Pedantic

Definition of Pedantic

Pedantic comes from the French word pedant, which means “to teach or to act as pedagogue.” A pedantic is someone who is concerned with precision, formalism, accuracy, and minute details in order to make an arrogant and ostentatious show of learning. He could be a writer, a character, feelings, tone, or words. Sigmund Freud defined pedantic in this manner:

“The pedant is he who finds it impossible to read criticism of himself without immediately reaching for his pen and replying to the effect that the accusation is a gross insult to his person.”

A pedant often corrects small mistakes that are not very important in grand matters and, therefore, may annoy others around him.

Popular Views about Pedants

  • But even they are too pedantic: with prejudiced views, they pursue one-sided aims.
    (From Piano and Song, by Friedrich Wieck)
  • The pedant still does the cause of education incalculable injury. (From Craftsmanship in Teaching, by William Chandler Bagley)
  • It is their instinct to flower in spring, of course, but they are not pedantic about it in the least. (From About Orchids: A Chat, by Frederick Boyle)

Examples of Pedantic Characters in Literature

Example #1: Pale Fire (By Vladimir Vladimirovich Nabokov)

Vladimir Vladimirovich Nabokov has used Charles Kinbote as a pedant in his novel Pale Fire. Kinbote is a leading character, living in exile as a literature Professor in a New England college town known as New Wye. In fact, he belongs to a country called Zembla.

Kinbote is a pedantic, a disturbed liar who cannot avoid telling lies, which makes this novel interesting. Throughout the novel, Kinbote keeps giving clues that he is an exiled king from Zembla. In this case, the readers believe that Kinbote is really a king from Zembla, despite that it is equally important to remember that Zembla has no king. He did this through demonstration of his knowledge of things others do not know about.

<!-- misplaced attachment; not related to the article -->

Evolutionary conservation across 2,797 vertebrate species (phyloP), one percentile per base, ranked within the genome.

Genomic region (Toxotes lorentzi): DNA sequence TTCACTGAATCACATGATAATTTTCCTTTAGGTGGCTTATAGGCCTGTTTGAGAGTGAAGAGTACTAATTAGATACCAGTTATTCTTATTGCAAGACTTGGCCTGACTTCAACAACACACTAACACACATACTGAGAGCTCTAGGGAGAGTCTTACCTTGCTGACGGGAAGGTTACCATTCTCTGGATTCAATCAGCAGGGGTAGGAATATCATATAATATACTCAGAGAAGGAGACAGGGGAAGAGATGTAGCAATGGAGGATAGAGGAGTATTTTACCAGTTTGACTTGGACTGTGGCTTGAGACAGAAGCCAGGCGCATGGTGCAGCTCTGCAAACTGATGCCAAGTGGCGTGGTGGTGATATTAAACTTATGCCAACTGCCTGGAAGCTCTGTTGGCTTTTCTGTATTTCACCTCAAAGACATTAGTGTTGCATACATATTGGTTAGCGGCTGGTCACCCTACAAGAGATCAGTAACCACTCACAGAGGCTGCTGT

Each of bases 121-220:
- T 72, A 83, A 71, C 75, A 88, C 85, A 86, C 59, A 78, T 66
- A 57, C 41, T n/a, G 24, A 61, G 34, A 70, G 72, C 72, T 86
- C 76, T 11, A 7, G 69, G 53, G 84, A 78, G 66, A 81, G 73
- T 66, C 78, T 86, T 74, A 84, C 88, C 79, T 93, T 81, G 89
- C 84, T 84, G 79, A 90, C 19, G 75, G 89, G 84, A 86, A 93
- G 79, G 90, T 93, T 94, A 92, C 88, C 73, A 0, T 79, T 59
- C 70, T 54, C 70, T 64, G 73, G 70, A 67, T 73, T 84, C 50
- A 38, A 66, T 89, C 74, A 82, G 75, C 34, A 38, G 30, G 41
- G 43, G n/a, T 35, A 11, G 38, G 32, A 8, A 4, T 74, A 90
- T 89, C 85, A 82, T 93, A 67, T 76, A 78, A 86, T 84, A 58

Example #2: The Big Bang Theory (By Bill Prady and Chuck Lorre)

Bill Prady and Chuck Lorre’s sitcom contains a pedantic character, Dr. Sheldon Lee Cooper, who is a theoretical physicist. Dr. Sheldon Cooper is idiosyncratic and obsessed, being possessed with extreme narcissism and extensive general knowledge. Other characteristics of his personality include inflated ego, prodigy, social ineptitude, and his inability to express emotions to people, which show him as a typical pedantic person.

Example #3: The Great Gatsby (By F. Scott Fitzgerald)

“Civilization’s going to pieces … I’ve gotten to be a terrible pessimist about things.  Have you read ‘The Rise of the Colored Empires’ by this man Goddard? … Well, it’s a fine book, and everybody ought to read it. The idea is if we don’t look out the white race will be — will be utterly submerged.  It’s all scientific stuff; it’s been proved … I know I’m not very popular.  I don’t give big parties.  I suppose you’ve got to make your house into a pigsty in order to have any friends – in the modern world.”

In this paragraph, Tom Buchanan is trying to look like a learned person but he winds up looking foolish. The final line is a pedantic, as Tom is citing popularity and parties of Gatsby as a proof of modern world disintegration.

Example #4: Cherry Orchard (By Anton Chekhov)

Trofimov is an intelligent person yet impassioned, and immature too. Therefore, Chekhov calls him an “Eternal Student.” He is unforgiving and judgmental, as Lubov puts blame on his youth saying:

“You boldly look forward, isn’t it because you cannot foresee or expect anything terrible, because so far life has been hidden from your young eyes? You are bolder, more honest, deeper than we are, but think only, be just a little magnanimous, and have mercy on me.”

Here he thinks that he is an intellectual and a revolutionary preoccupied with plans, however being ostentatious, lacking real world experience and displaying characteristics of a pedantic man.

Function of Pedantic

Writers use a pedantic character to teach something in a complicated manner, or to teach with excessive demonstration of knowledge. Another purpose of writers in using pedantry is to display their multilingual abilities by using excessive knowledge. Though the term pedantic refers to displaying a sense of knowledge, which is its positive side, it also tells about the narrow-mindedness of a character or a writer who tries to insist on adhering to arbitrary rules and principles, because often such rules are pointless.

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